The first purchase for the Nisqually Community Forest – 640 acres along Busy Wild Creek, on the flanks of Mount Rainier – has been six years in the making.
It started back in 2011, with a planning grant from the National Park Service. The Nisqually Land Trust, the Nisqually Indian Tribe, the Nisqually River Foundation and the Northwest Natural Resources Group convened an advisory committee of Nisqually Watershed stakeholders for a series of conversations about the future of the watershed’s vast network of private forests.
In recent decades, ownership of these timberlands has grown more globalized, and they are now managed primarily for the benefit of shareholders located around the world. But they continue to have an enormous impact on local concerns, such as forestry jobs, the health of our rivers and wildlife habitat, and the scenic vistas that support our tourism and recreation economy.
A challenge Nisqually communities say they increasingly face is how best to integrate these local concerns with the realities of the global marketplace.
What emerged from our discussions was the Nisqually Community Forest Project. A community forest is a forest owned and managed for the benefit of local communities. The Nisqually project is designed to use a combination of traditional conservation tools and market-based solutions to support local ownership of Nisqually timberlands.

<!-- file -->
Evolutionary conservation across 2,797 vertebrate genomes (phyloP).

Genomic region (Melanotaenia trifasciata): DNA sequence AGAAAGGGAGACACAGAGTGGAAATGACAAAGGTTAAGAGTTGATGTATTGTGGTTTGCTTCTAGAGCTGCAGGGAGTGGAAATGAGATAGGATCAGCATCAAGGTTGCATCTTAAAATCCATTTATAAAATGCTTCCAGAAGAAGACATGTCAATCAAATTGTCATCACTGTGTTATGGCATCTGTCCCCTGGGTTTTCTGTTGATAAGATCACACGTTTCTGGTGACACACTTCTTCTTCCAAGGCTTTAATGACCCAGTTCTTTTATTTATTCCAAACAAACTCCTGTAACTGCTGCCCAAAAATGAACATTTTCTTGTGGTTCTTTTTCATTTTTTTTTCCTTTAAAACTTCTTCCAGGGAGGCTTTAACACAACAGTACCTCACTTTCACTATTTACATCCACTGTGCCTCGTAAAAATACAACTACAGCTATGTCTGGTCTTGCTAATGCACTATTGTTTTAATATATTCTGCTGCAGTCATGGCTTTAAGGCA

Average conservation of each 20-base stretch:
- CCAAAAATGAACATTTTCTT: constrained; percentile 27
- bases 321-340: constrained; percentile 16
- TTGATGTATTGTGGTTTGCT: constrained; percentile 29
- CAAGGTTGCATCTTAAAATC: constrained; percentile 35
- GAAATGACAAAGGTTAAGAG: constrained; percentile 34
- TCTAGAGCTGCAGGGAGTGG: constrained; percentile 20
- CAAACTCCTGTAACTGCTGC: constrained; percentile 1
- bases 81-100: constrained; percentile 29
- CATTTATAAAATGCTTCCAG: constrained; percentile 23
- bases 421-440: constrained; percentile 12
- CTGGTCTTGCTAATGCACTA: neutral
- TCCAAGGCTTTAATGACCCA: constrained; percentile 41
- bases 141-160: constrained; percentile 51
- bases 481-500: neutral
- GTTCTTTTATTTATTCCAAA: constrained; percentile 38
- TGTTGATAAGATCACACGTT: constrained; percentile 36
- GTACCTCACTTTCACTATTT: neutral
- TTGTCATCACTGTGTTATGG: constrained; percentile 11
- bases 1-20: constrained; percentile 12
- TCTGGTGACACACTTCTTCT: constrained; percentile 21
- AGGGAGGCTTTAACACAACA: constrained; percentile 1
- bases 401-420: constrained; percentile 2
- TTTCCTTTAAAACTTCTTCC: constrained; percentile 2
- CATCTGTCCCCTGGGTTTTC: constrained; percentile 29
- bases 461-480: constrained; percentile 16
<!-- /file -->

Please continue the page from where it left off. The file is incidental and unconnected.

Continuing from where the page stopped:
The Nisqually group envisioned a working forest of 20,000 to 30,000 acres that would provide the watershed with forest products; recreation, education, and job opportunities; and environmental benefits such as clean water, healthy wildlife habitat, and carbon sequestration.
In 2013 the group completed Phase I of the project, releasing a summary report that included the project’s background and overall vision, a target acquisition area, recommendations for creating an ownership entity, and a timeline with next steps.
In 2014 a Nisqually Community Forest board of directors was created and the organization was incorporated, and in 2015 it received Internal Revenue Service recognition as a 501(c)(3) nonprofit organization.
And in late November, the Nisqually Community Forest completed its first property acquisition – 640 acres of timberlands along Busy Wild. Plans for 2017 include acquisition of a further 1,280 acres
The property will be managed as a working forest designed to support the recovery of threatened Chinook salmon and steelhead trout while also providing a suite of benefits to local communities.
The property was acquired with funding support from the Puget Sound Acquisition and Restoration Fund, the Washington Wildlife and Recreation Program, Pierce County Conservation Futures, and the U.S. Forest Service Community Forest Program. The close cooperation of the seller, the Hancock Natural Resources Group, and project support from the Washington Environmental Council were critical to the success of the transaction.
We hope you enjoy the drone footage below shot by Jed Moore, Nisqually Dept. of Natural Resources,
For more information, please contact Nisqually Community Forest Vice President Justin Hall (firstname.lastname@example.org).